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|Title||Pre-Visions of the Restoration: The Poetry of Henry Vaughan|
|Publication Type||Journal Article|
|Year of Publication||1982|
|Authors||Collings, Michael R.|
|Journal||BYU Studies Quarterly|
|Keywords||Literature; Poetry; Restoration|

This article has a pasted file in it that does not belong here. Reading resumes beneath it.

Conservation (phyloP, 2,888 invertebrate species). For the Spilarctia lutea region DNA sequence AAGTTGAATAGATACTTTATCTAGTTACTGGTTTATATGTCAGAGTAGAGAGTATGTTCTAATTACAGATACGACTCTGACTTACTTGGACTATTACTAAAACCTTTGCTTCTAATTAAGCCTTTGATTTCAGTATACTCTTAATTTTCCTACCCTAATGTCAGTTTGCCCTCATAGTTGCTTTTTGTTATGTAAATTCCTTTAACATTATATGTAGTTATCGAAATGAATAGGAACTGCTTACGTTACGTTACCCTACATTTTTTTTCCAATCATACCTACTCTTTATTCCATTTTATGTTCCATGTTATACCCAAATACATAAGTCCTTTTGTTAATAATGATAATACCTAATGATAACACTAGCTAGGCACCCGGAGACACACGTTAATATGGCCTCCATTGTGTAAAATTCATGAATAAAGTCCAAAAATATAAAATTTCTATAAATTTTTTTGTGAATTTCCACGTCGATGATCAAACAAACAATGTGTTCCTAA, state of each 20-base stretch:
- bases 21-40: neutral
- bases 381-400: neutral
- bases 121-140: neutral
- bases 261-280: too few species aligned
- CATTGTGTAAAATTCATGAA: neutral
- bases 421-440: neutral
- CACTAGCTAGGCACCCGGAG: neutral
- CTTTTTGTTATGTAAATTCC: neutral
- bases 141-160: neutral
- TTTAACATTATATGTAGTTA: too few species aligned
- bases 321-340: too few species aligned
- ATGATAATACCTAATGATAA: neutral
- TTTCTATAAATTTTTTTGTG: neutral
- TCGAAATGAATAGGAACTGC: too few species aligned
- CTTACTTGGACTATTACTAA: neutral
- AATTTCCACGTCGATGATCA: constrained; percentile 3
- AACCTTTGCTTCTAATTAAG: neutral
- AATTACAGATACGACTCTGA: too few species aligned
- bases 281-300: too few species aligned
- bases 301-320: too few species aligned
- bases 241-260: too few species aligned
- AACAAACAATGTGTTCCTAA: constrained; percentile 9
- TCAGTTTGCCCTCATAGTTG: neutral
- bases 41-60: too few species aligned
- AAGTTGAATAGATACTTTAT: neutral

Members of The Church of Jesus Christ of Latter-day Saints have become increasingly aware that the restoration of the gospel did not occur in a vacuum inhabited only by Joseph Smith. Numerous individuals were involved, both as forerunners and as disseminators of newly restored or revealed principles. And not all of those involved were members of the Church. It is not necessary, however, to rely exclusively on the “great minds,” the strongest voices (like Wordsworth or Milton), to find elements in strong parallel with LDS doctrine. Other poets, often less well known, less widely accepted critically, were equally convinced of such doctrinal points as a preexistence and of an apostasy and the need for a restoration. One of the most fascinating is the “minor” poet Henry Vaughan.
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